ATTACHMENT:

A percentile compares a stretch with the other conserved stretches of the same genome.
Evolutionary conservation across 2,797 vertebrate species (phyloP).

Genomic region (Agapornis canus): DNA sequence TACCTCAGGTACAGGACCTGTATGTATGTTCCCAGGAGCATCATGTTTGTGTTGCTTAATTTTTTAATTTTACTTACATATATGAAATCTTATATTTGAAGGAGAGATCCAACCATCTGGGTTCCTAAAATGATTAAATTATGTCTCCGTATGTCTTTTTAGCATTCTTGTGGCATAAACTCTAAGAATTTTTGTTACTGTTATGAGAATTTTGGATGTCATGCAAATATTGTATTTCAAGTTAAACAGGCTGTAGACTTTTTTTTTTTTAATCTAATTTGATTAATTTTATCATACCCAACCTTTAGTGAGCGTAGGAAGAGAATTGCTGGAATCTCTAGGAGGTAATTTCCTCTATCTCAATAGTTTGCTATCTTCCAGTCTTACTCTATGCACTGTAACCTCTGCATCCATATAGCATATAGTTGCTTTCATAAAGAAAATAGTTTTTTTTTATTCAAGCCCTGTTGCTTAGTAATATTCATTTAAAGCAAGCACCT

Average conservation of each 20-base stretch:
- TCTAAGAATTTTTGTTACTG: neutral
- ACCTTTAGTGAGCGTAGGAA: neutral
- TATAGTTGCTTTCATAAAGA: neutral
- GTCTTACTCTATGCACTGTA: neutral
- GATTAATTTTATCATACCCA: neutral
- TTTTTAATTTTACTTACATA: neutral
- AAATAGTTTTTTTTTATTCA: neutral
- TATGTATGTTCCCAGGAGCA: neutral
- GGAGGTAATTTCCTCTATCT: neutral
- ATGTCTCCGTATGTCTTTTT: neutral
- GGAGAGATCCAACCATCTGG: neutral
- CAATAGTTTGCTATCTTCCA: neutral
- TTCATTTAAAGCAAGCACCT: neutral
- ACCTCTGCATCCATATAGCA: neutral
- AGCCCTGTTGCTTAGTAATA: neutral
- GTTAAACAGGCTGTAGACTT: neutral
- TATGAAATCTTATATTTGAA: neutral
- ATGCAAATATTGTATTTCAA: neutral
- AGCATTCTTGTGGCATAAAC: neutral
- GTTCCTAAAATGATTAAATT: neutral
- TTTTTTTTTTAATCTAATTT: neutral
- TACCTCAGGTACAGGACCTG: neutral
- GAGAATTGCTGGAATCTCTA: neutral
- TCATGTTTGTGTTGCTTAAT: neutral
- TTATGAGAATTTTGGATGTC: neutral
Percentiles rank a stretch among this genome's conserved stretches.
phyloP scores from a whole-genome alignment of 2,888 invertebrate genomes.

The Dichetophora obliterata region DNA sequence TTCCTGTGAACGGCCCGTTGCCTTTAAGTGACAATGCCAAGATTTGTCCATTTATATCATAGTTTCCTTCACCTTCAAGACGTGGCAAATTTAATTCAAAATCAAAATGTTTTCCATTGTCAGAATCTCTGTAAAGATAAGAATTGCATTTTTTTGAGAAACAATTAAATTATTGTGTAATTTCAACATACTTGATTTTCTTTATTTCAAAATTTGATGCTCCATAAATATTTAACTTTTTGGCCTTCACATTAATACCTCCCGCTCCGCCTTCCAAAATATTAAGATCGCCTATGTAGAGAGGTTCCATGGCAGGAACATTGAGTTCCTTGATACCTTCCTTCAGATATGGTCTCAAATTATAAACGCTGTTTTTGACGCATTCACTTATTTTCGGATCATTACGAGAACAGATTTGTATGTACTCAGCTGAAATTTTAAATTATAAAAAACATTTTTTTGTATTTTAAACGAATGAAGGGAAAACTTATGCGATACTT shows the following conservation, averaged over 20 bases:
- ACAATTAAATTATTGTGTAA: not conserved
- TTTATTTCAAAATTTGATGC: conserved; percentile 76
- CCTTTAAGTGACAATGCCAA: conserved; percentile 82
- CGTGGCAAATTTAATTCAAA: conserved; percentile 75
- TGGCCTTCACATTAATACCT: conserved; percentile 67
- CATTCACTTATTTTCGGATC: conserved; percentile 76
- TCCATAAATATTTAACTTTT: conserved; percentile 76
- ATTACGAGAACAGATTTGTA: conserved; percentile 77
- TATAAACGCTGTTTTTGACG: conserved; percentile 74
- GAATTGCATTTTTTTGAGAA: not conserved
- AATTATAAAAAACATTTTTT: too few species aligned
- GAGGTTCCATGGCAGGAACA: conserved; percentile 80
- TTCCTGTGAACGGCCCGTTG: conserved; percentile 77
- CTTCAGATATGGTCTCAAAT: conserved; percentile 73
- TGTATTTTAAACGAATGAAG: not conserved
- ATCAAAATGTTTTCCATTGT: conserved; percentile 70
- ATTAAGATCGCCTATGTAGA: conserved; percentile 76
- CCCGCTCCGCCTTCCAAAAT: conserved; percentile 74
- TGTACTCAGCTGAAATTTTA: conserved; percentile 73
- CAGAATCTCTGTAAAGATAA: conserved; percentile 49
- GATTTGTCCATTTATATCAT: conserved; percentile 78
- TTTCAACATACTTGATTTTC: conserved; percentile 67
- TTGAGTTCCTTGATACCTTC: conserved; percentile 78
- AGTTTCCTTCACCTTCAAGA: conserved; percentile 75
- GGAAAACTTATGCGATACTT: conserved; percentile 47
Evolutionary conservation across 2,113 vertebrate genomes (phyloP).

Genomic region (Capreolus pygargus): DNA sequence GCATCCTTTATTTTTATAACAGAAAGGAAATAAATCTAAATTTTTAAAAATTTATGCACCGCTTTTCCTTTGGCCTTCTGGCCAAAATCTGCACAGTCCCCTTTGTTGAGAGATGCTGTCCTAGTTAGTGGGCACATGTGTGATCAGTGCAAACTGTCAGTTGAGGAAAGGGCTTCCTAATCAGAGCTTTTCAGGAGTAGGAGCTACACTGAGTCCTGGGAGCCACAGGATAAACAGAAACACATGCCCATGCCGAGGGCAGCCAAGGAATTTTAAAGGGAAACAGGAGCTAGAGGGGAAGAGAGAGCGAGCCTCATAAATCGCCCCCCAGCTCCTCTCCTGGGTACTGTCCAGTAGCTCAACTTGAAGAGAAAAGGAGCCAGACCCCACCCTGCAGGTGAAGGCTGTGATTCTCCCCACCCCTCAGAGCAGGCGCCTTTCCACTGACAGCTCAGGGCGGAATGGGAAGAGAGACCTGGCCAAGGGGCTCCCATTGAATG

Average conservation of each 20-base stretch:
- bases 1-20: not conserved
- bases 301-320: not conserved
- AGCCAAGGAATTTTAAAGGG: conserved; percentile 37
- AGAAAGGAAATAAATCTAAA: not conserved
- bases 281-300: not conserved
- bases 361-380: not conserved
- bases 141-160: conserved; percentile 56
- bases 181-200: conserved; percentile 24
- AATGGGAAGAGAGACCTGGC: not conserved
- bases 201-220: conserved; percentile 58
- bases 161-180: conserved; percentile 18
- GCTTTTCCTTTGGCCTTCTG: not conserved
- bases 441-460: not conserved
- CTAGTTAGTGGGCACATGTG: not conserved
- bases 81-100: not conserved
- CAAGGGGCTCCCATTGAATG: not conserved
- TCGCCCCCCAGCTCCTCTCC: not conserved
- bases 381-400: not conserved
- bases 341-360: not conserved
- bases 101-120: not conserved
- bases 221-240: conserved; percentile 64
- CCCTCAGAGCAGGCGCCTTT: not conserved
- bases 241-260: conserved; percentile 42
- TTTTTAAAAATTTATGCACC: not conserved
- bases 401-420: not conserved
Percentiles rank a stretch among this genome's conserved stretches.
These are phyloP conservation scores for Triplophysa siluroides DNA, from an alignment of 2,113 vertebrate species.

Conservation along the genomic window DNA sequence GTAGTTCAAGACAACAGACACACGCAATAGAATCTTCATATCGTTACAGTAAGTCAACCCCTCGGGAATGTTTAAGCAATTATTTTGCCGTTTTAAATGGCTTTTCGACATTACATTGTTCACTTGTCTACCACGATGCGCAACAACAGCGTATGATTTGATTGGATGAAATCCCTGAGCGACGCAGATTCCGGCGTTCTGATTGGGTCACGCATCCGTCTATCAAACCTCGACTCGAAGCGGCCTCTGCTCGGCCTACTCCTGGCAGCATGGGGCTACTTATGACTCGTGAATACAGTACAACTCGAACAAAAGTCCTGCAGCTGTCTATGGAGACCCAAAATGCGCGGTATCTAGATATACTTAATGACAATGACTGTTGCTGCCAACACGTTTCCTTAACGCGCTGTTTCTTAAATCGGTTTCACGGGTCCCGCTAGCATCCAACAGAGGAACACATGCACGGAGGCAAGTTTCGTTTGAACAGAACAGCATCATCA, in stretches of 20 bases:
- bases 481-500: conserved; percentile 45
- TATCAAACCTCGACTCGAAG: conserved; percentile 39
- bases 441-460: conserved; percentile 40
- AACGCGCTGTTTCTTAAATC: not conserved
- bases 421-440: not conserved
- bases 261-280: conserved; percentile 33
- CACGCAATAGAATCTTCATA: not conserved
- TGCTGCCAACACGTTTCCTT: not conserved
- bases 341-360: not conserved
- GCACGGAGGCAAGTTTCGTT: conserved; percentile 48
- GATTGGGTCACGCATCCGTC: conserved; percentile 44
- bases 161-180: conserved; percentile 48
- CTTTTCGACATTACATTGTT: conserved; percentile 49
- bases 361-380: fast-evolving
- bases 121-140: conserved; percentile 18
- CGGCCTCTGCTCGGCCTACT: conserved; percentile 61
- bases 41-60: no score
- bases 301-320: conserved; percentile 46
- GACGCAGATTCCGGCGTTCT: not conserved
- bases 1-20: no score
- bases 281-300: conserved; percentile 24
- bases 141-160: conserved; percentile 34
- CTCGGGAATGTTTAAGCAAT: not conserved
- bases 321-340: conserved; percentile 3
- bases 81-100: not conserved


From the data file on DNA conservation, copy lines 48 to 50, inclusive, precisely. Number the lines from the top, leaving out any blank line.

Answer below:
- ATCAAAATGTTTTCCATTGT: conserved; percentile 70
- ATTAAGATCGCCTATGTAGA: conserved; percentile 76
- CCCGCTCCGCCTTCCAAAAT: conserved; percentile 74